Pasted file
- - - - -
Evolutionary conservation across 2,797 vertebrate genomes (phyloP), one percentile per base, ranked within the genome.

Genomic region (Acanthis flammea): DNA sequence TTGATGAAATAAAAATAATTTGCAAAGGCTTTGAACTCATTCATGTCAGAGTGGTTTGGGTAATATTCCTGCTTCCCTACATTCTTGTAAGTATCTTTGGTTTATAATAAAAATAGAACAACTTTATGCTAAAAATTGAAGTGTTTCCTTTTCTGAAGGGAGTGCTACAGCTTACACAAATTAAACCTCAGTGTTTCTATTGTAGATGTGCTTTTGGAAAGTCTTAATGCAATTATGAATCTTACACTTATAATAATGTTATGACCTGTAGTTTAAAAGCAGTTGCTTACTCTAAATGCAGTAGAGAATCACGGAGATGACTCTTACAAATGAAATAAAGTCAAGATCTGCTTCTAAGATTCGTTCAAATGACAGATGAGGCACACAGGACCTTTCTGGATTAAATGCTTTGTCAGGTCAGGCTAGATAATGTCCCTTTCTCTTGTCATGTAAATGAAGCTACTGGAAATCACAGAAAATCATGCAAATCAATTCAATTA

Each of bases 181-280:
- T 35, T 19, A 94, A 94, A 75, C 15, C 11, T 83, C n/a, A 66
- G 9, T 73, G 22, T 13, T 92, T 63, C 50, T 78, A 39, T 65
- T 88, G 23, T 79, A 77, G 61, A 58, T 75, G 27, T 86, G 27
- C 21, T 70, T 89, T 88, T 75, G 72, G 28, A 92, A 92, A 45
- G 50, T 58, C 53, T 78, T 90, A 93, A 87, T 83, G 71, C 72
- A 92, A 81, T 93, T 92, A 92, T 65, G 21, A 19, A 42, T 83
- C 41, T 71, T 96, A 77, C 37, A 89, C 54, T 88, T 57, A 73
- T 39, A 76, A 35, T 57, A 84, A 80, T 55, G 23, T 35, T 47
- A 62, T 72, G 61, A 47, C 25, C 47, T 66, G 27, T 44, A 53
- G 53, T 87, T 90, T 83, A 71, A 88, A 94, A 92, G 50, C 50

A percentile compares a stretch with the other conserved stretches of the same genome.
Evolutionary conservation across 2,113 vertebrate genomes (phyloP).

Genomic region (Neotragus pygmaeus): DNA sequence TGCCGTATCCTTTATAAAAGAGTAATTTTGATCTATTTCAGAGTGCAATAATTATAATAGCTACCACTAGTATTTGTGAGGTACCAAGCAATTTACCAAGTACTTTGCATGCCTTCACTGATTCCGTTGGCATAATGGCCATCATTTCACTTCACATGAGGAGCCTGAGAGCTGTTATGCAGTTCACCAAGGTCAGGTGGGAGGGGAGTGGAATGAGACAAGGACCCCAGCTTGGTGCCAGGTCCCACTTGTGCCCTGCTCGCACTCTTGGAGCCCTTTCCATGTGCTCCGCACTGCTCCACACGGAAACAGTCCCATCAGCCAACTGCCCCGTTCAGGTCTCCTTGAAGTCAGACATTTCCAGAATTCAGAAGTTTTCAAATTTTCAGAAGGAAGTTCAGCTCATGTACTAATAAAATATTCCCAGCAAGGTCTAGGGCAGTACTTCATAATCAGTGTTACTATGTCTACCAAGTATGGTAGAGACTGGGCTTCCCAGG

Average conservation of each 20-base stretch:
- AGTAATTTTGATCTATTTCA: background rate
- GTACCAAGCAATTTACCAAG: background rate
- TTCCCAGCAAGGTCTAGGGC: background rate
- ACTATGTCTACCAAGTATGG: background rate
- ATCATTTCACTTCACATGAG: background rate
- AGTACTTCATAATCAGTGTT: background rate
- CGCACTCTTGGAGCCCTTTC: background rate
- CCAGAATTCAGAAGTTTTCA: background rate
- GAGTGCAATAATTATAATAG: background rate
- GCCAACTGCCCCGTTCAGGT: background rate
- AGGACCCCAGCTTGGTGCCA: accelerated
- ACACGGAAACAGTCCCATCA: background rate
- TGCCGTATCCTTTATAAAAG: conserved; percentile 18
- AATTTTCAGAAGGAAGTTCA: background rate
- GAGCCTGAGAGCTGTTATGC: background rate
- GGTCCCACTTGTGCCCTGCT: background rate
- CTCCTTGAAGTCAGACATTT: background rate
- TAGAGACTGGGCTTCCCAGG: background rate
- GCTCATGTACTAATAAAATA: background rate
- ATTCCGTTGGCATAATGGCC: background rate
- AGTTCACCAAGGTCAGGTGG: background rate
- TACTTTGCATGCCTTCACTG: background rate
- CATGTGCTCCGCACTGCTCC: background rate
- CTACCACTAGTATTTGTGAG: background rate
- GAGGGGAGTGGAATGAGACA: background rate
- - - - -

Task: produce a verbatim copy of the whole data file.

Evolutionary conservation across 2,797 vertebrate genomes (phyloP), one percentile per base, ranked within the genome.

Genomic region (Acanthis flammea): DNA sequence TTGATGAAATAAAAATAATTTGCAAAGGCTTTGAACTCATTCATGTCAGAGTGGTTTGGGTAATATTCCTGCTTCCCTACATTCTTGTAAGTATCTTTGGTTTATAATAAAAATAGAACAACTTTATGCTAAAAATTGAAGTGTTTCCTTTTCTGAAGGGAGTGCTACAGCTTACACAAATTAAACCTCAGTGTTTCTATTGTAGATGTGCTTTTGGAAAGTCTTAATGCAATTATGAATCTTACACTTATAATAATGTTATGACCTGTAGTTTAAAAGCAGTTGCTTACTCTAAATGCAGTAGAGAATCACGGAGATGACTCTTACAAATGAAATAAAGTCAAGATCTGCTTCTAAGATTCGTTCAAATGACAGATGAGGCACACAGGACCTTTCTGGATTAAATGCTTTGTCAGGTCAGGCTAGATAATGTCCCTTTCTCTTGTCATGTAAATGAAGCTACTGGAAATCACAGAAAATCATGCAAATCAATTCAATTA

Each of bases 181-280:
- T 35, T 19, A 94, A 94, A 75, C 15, C 11, T 83, C n/a, A 66
- G 9, T 73, G 22, T 13, T 92, T 63, C 50, T 78, A 39, T 65
- T 88, G 23, T 79, A 77, G 61, A 58, T 75, G 27, T 86, G 27
- C 21, T 70, T 89, T 88, T 75, G 72, G 28, A 92, A 92, A 45
- G 50, T 58, C 53, T 78, T 90, A 93, A 87, T 83, G 71, C 72
- A 92, A 81, T 93, T 92, A 92, T 65, G 21, A 19, A 42, T 83
- C 41, T 71, T 96, A 77, C 37, A 89, C 54, T 88, T 57, A 73
- T 39, A 76, A 35, T 57, A 84, A 80, T 55, G 23, T 35, T 47
- A 62, T 72, G 61, A 47, C 25, C 47, T 66, G 27, T 44, A 53
- G 53, T 87, T 90, T 83, A 71, A 88, A 94, A 92, G 50, C 50

A percentile compares a stretch with the other conserved stretches of the same genome.
Evolutionary conservation across 2,113 vertebrate genomes (phyloP).

Genomic region (Neotragus pygmaeus): DNA sequence TGCCGTATCCTTTATAAAAGAGTAATTTTGATCTATTTCAGAGTGCAATAATTATAATAGCTACCACTAGTATTTGTGAGGTACCAAGCAATTTACCAAGTACTTTGCATGCCTTCACTGATTCCGTTGGCATAATGGCCATCATTTCACTTCACATGAGGAGCCTGAGAGCTGTTATGCAGTTCACCAAGGTCAGGTGGGAGGGGAGTGGAATGAGACAAGGACCCCAGCTTGGTGCCAGGTCCCACTTGTGCCCTGCTCGCACTCTTGGAGCCCTTTCCATGTGCTCCGCACTGCTCCACACGGAAACAGTCCCATCAGCCAACTGCCCCGTTCAGGTCTCCTTGAAGTCAGACATTTCCAGAATTCAGAAGTTTTCAAATTTTCAGAAGGAAGTTCAGCTCATGTACTAATAAAATATTCCCAGCAAGGTCTAGGGCAGTACTTCATAATCAGTGTTACTATGTCTACCAAGTATGGTAGAGACTGGGCTTCCCAGG

Average conservation of each 20-base stretch:
- AGTAATTTTGATCTATTTCA: background rate
- GTACCAAGCAATTTACCAAG: background rate
- TTCCCAGCAAGGTCTAGGGC: background rate
- ACTATGTCTACCAAGTATGG: background rate
- ATCATTTCACTTCACATGAG: background rate
- AGTACTTCATAATCAGTGTT: background rate
- CGCACTCTTGGAGCCCTTTC: background rate
- CCAGAATTCAGAAGTTTTCA: background rate
- GAGTGCAATAATTATAATAG: background rate
- GCCAACTGCCCCGTTCAGGT: background rate
- AGGACCCCAGCTTGGTGCCA: accelerated
- ACACGGAAACAGTCCCATCA: background rate
- TGCCGTATCCTTTATAAAAG: conserved; percentile 18
- AATTTTCAGAAGGAAGTTCA: background rate
- GAGCCTGAGAGCTGTTATGC: background rate
- GGTCCCACTTGTGCCCTGCT: background rate
- CTCCTTGAAGTCAGACATTT: background rate
- TAGAGACTGGGCTTCCCAGG: background rate
- GCTCATGTACTAATAAAATA: background rate
- ATTCCGTTGGCATAATGGCC: background rate
- AGTTCACCAAGGTCAGGTGG: background rate
- TACTTTGCATGCCTTCACTG: background rate
- CATGTGCTCCGCACTGCTCC: background rate
- CTACCACTAGTATTTGTGAG: background rate
- GAGGGGAGTGGAATGAGACA: background rate